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WikiProject Medicine / Hematology-oncology / Neurology (Rated Start-class, Low-importance)
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NB: the key to understanding scientific/medical terms is to understand the roots, because the same word roots/structures are used over and over. "Kern" is Greek for "nut" or "nucleus" (from which we get the English word "kernel") and "icterus" is Greek for jaundice. The Latin "nucleus," in turn, has three scientific applications: the nucleus of the atom; the nucleus of the cell; and the nuclei of the brain, various collections of nerve bodies which can be readily identified at autopsy, or can be seen in other tissue preparations.

Likewise "polycythemia" breaks down into the Greek "poly," "many;" "cyt," "cell;" and "hem," "blood": [too] many blood cells.

Verbatim content[edit]

Someone had taken verbatim content of kernicterus straight from (see here), so I removed it. --theSpectator talk 22:30, 20 October 2006 (UTC)

So, you tell us that elevated bilirubin can cause kerniecterus, but you don't tell us what levels or duration of elevated levels of bilirubin will cause kernicterus. E.g. when do we get worried about the level??? 01:52, 10 August 2007 (UTC)

Incorect Isomer depicted[edit]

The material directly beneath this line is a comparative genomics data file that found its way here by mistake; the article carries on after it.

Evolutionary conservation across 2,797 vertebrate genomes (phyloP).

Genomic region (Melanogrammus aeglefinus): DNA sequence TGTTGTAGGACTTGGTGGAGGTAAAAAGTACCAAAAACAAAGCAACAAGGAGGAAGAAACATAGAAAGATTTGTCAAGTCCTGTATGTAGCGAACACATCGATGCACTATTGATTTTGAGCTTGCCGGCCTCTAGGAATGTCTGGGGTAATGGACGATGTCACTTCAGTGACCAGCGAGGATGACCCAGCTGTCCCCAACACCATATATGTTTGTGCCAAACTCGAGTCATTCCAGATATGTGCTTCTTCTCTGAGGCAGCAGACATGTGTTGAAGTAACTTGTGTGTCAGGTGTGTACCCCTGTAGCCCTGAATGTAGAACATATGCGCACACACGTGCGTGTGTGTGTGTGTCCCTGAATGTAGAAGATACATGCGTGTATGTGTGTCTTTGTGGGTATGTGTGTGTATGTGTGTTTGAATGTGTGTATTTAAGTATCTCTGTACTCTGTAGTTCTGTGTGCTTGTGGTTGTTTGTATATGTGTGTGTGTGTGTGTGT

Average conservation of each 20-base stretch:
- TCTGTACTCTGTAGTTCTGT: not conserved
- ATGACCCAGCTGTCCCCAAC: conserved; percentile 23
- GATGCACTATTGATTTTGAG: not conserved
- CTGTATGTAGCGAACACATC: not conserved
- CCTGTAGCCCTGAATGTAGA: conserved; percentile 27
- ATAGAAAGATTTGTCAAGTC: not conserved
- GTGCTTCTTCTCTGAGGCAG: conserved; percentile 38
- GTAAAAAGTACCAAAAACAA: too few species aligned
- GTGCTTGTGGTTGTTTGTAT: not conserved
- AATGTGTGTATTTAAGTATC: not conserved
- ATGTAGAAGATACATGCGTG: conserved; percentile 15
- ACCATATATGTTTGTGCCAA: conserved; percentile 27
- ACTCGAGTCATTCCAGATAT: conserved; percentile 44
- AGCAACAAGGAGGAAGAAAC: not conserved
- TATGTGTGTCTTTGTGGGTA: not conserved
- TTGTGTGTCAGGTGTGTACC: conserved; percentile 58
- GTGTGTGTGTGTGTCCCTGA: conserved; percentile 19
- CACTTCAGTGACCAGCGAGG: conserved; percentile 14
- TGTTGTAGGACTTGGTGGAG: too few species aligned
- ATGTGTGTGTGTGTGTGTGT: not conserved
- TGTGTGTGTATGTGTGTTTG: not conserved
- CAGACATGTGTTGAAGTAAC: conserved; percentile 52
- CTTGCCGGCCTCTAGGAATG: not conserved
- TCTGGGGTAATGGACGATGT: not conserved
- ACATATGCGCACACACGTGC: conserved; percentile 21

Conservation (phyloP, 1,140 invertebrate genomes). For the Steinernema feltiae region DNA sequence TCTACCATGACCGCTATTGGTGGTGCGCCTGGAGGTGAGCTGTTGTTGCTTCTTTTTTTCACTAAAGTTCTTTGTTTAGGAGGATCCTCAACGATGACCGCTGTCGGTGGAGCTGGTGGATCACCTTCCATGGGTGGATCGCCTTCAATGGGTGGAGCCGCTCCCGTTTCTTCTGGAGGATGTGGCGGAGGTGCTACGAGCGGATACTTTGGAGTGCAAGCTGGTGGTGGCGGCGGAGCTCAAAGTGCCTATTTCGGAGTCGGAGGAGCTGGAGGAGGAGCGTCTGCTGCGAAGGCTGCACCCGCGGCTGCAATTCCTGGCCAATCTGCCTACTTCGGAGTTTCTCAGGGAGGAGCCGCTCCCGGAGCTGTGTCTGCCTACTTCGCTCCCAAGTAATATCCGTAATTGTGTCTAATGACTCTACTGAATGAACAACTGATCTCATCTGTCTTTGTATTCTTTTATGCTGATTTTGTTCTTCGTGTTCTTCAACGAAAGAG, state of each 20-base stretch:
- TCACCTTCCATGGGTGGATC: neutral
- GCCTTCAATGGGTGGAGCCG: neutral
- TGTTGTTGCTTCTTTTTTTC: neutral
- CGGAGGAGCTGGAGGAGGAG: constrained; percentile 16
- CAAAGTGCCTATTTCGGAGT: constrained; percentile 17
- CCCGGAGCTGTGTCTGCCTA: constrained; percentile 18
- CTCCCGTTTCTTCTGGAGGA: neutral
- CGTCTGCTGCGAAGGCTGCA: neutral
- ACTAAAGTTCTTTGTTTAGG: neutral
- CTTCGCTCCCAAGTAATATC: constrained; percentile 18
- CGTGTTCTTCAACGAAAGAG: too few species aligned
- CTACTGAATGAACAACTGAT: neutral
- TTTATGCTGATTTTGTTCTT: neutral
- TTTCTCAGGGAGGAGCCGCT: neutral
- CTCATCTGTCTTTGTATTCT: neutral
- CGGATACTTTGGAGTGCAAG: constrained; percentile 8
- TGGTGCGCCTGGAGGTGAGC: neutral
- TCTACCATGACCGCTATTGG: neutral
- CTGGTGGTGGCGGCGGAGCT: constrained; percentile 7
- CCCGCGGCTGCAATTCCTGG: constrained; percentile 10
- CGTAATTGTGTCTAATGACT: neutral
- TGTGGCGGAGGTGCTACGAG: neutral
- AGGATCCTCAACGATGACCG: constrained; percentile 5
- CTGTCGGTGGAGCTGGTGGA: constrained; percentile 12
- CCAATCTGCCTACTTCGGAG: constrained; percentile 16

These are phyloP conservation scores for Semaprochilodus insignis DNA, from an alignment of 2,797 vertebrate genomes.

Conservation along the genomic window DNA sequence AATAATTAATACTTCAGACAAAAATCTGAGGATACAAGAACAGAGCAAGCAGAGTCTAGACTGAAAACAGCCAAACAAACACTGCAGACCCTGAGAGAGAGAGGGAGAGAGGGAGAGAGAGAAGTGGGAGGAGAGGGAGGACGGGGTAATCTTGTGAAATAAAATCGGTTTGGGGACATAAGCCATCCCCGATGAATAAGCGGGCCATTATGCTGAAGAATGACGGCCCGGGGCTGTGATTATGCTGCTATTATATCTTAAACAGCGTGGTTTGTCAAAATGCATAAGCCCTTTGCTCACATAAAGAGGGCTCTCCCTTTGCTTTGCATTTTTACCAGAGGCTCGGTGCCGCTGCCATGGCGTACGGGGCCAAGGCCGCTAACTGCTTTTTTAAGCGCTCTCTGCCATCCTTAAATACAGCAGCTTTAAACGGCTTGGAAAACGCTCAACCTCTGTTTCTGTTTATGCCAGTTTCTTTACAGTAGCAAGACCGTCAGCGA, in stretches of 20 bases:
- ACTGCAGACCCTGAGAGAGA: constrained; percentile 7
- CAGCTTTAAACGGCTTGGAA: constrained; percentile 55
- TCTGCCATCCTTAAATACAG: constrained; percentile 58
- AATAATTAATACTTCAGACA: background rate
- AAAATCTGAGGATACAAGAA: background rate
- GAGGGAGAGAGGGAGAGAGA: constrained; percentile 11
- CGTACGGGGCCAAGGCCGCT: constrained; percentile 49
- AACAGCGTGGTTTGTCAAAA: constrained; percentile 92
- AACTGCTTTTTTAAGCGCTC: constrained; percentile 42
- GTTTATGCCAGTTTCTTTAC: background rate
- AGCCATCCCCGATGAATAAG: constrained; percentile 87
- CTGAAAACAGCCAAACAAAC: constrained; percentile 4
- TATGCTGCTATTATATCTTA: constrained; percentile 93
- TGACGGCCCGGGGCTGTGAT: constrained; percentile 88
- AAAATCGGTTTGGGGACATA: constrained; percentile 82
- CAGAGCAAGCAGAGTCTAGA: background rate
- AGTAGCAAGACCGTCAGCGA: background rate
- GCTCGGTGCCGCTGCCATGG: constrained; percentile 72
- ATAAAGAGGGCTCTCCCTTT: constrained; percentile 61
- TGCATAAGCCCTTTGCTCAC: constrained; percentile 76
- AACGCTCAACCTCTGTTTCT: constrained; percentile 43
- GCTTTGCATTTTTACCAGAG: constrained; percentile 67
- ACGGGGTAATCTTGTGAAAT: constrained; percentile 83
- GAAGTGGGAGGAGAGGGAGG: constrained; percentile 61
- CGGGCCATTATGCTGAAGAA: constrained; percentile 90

The image presently displayed depicts the E,E isomeric form of bilirubin, which is not the much less soluble Z,Z isomeric form of bilirubin primarily responsible for kernicterus (talk) 17:06, 17 September 2010 (UTC)

Blood brain barrier[edit]

This article seems to dwell too much on the so-called "immature" development of the BBB in newborns as one of the main explanations as to why kernicterus is not associated to adult incidence of the disease. I would like to point out that the BBB is fully functional in the fetus well before birth; evidence suggests no significant difference between adult and newborn permeability.,or.r_gc.r_pw.r_qf.,cf.osb&fp=a026b5e33ed2fa7&biw=1366&bih=639 — Preceding unsigned comment added by (talk) 13:12, 13 May 2012 (UTC)

I fully agree with the above comment. The blood-brain barrier in the late term human fetus and newborn is not "immature". It is fully formed with patent tight junctions that restrict the movement of solutes and has all of the inward and outward transport system that are present in the adult. The explanation for increased bilirubin entry into the CNS is to do with albumin binding capacity. In some infants the metabolic pathways for processing bilirubin in the liver have not fully developed and there is an excess of bilirubin in blood. Bilirubin is lipid soluble and if it is not bound to albumin it can cross any cell membranes including the blood-brain barrier. — Preceding unsigned comment added by (talk) 11:00, 20 May 2012 (UTC)